By Larry Ray Hafley
Think of all the advantages the Ephesian saints possessed. An apostle had founded the church and worked with them for three years (Acts 20:31). After that, Timothy worked with them (1 Tim. 1:3). Some of them “spake with tongues, and prophesied” after the apostle laid his hands upon them (Acts 19:6; cf. 8:18). They had “all spiritual blessings in heavenly places in Christ” (Eph. 13; 2:6). They had been “sealed with that holy Spirit of promise” (Eph. 1:13). Paul wrote a letter to them. Just imagine that all these things had occurred where you worship! What would your reaction be? How great would be your expectations? Then, suppose the church was active, alive aggressive and that the Lord himself knew of their tireless, tedious toil. What kind of church would it be? Great! Wonderful! Fantastic! Right?
Wrong. The Lord wrote a letter to he Ephesian church described above. With all of their positive aspects and glorious past history, with all of their diligent devotion, listen to what the Lord said to them:
I know thy works, and thy labor, and thy patience, and how thou canst not bear them which are evil: and thou hast tried them which say they are apostles, and are not, and hast found them liars: and hast borne, and hast patience, and for my name’s sake hast labored, and hast not fainted. Nevertheless I have somewhat against thee, because thou hast left thy first love. Remember therefore from whence thou art fallen, and repent, and do the first works; or else I will come unto thee quickly, and will remove thy candlestick out of his place, except thou repent (Rev. 2:2-5).
Kind of scary, is it not? Look at the compliments and the words of praise. They were real, sincere, genuine. What would we say of a church today that was equally enthusiastic and “on fire for the Lord”? Here was a church that was debating false teachers, especially false apostles, and “posed them as “liars.” Note the terms that show hard work; observe their steadfastness, their endurance. How would we describe such a church today? There are no words in our vocabulary sufficient to praise such a congregation! Back to the frightening part – see the words of rebuke. The Lord says, in effect, “I am ready to cease recognizing you as one of my churches” (Rev. 2:5; 1:20b).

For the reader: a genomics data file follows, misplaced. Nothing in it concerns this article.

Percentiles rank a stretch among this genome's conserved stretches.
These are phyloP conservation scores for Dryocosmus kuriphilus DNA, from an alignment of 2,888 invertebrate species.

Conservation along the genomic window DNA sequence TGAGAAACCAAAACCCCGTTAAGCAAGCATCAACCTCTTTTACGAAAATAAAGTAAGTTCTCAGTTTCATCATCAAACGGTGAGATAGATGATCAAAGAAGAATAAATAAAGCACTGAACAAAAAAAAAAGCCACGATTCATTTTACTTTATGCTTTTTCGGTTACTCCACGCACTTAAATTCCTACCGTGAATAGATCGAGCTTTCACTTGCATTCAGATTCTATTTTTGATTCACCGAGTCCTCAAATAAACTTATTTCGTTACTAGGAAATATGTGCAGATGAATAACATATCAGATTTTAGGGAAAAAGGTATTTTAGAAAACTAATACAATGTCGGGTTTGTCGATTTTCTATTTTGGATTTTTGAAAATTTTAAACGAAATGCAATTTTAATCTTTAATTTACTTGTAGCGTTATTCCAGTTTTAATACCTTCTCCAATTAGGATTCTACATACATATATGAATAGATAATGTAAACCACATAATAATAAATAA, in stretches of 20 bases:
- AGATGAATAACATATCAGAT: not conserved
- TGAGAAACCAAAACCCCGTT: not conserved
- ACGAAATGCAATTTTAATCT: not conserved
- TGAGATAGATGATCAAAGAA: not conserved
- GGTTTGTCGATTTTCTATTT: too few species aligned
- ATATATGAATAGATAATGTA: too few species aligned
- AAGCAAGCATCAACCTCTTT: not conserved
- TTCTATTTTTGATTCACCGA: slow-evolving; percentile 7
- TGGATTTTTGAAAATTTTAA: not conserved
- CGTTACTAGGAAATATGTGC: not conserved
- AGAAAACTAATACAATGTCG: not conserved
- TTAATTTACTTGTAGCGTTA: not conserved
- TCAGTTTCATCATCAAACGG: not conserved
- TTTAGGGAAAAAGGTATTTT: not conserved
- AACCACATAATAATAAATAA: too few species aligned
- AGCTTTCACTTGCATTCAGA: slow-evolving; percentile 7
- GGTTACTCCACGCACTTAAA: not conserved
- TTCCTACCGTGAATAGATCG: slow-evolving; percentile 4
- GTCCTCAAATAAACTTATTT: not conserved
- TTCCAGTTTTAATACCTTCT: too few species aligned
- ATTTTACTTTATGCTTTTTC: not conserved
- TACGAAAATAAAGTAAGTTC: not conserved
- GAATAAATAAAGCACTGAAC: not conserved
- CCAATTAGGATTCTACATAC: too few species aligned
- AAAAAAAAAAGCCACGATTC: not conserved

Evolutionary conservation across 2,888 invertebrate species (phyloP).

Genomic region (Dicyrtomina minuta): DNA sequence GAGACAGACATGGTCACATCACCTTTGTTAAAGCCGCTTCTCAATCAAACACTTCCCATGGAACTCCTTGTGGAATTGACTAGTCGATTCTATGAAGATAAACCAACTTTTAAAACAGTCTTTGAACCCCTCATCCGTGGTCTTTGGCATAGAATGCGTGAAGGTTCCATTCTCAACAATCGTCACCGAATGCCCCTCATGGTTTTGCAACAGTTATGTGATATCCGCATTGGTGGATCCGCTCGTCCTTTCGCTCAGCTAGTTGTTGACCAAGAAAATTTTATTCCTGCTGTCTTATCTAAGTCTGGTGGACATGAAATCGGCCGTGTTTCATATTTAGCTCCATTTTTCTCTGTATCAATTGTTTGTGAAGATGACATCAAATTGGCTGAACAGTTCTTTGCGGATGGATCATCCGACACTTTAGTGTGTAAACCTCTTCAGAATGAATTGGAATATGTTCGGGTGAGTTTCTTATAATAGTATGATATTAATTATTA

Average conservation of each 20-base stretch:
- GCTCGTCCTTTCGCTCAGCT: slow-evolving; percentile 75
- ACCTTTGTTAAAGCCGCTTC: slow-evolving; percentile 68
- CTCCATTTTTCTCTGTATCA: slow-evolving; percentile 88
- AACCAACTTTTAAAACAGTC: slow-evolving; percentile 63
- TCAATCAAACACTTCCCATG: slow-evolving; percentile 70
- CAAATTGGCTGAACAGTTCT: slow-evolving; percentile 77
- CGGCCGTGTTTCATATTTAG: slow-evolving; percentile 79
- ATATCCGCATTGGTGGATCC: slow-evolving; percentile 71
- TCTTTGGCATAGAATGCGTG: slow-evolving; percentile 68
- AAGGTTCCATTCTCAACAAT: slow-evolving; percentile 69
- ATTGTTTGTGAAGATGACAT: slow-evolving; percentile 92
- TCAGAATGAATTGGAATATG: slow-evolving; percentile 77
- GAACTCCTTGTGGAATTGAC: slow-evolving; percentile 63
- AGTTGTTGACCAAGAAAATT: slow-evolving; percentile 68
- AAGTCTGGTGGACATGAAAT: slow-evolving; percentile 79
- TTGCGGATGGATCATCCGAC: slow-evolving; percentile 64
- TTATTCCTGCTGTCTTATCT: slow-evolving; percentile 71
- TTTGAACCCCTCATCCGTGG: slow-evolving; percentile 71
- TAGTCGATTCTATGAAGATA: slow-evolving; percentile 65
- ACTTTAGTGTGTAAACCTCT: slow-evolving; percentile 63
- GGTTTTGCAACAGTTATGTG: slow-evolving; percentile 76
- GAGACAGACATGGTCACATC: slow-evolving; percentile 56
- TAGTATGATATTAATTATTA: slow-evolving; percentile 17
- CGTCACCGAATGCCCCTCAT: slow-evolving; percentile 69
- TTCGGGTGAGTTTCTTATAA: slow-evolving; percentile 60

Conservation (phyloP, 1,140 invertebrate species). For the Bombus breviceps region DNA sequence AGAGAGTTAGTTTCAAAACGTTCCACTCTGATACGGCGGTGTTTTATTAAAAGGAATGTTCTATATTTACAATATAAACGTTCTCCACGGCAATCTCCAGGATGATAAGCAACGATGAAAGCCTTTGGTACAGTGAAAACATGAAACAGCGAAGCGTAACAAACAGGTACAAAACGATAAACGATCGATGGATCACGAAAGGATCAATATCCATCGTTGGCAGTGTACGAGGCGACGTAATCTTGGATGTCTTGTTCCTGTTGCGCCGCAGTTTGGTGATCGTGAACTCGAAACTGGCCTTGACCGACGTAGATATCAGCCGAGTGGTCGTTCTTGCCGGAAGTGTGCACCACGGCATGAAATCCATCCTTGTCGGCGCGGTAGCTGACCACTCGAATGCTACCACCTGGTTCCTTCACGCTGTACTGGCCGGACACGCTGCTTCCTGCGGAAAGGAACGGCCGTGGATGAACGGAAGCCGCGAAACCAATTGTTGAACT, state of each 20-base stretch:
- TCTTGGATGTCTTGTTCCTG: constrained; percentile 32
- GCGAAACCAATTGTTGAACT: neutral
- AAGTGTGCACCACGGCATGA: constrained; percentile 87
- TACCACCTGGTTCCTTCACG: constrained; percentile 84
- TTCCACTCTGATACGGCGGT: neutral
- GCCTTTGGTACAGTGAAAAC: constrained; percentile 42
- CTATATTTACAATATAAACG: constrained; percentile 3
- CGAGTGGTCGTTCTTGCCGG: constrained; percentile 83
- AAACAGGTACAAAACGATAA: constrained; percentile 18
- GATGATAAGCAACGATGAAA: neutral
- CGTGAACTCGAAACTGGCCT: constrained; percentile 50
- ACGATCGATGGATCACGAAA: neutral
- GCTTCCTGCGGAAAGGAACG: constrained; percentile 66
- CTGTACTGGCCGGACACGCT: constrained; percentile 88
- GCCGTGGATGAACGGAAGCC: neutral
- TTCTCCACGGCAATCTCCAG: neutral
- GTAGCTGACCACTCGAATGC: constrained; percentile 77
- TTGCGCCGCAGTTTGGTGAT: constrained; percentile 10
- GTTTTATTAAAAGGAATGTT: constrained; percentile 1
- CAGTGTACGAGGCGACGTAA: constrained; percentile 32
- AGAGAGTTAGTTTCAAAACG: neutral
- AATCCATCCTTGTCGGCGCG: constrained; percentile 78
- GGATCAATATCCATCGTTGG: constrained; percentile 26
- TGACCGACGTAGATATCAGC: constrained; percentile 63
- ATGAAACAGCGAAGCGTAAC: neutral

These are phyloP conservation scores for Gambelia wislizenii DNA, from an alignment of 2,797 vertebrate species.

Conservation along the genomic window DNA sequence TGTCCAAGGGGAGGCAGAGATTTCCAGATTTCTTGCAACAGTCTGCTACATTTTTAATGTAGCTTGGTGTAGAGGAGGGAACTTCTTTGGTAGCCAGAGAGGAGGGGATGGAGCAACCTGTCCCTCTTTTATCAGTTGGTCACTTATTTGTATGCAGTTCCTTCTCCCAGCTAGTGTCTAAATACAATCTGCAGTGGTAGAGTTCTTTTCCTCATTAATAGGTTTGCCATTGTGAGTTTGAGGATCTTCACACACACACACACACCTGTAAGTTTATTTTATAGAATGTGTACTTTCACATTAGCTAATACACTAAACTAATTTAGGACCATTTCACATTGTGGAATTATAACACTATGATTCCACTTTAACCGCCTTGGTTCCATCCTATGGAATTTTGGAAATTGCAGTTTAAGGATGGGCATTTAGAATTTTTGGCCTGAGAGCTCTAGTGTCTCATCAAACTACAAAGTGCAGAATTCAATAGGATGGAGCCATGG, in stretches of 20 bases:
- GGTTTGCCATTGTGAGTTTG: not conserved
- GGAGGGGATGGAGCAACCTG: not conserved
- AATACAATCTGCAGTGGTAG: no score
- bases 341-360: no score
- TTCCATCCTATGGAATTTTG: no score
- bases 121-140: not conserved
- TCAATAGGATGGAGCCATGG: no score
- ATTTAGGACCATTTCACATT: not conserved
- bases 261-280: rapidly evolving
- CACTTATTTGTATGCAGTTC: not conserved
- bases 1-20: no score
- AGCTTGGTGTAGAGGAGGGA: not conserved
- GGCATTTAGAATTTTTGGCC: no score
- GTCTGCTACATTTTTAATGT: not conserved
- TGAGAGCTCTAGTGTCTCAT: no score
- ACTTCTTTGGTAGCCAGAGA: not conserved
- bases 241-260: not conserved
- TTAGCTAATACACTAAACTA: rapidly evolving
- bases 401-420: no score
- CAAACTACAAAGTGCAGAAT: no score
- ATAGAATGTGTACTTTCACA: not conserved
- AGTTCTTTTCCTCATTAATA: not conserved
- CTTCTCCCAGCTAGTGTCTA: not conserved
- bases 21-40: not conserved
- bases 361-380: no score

It had only been a few years since Paul and Timothy walked and worked among them. They possessed zeal, but they were about to be extinguished. What happened? What was the problem? The Lord said, “Thou hast left thy first love.”
Have you left your first love? It is not enough to charge the church with having done so. Have you left your first love? Pointing fingers is easy. “If we only had a good preacher.” “If we only had elders.” “If we only had other elders.” “If our singing was better.” “If brother and sister Snobby would just leave.” “If only brother and sister Friendly worshiped here instead of across town.” “If only” will not build a strong church. Pointing fingers does not solve problems. Blaming others and hurling excuses only compounds the difficulty. Evidently, the church at Ephesus had all the “if onlys.” They had it all. But the Lord said, “Thou hast left thy first love.”
What Does That Mean?
What does it mean when it says they had left their first love? Consider a marriage. The couple is together. They have a comfortable life. “Things” are essentially good. He has a job. The house runs smoothly most of the time. Meals are on the table. The children are doing fairly well. So, what is the trouble? “I don’t know. I just feel listless, unhappy, unfulfilled. All is well. The same things are going on day after day. Nothing has really changed, but our marriage is dull, dead and boring. ” This imaginary couple is going through the motions. They have left their first love.
It can happen to Christians and to churches. What is the answer? What is the solution? It is not a small thing. It is a serious matter. The marriage partners must renew and rekindle their courtship. They must get back to the basics of love, duty and responsibility. Kindness, courtesy and consideration have ceased. As a result, the marriage is stale, dry and undesirable. So it is with faith. Disciples go through the motions of spirituality. They attend services; they give money; they perform token efforts of “good works.” They draw near the Lord with their mouth; they honor him with their lips, but their heart is far from him. Their worship is vain, empty, lifeless (Matt. 15:8,9). “Wherefore He saith, Awake thou that sleepest, and arise from the dead, and Christ shall give thee light” (Eph. 5:14). The child of God is commanded to be “renewed in the spirit of (his) mind,” and to be “transformed by the renewing of (his) mind” (Eph. 4:23; Rom. 12:2).
You will search in vain for a “spiritual high. ” There is no cure to be found in a “Pentecostal Pep Pill.” There is no shot that some religious “Doctor” can inject that will give you a “boost” from your lethargy and apathy. You must seize the initiative, “and Christ shall give you light.” Quit blaming others. Repent. Pray fervently and frequently. Feed on God’s word. Seek to serve and save others. You will be better in no time.
Guardian of Truth XXXIII: 22, pp. 675-676
November 16, 1989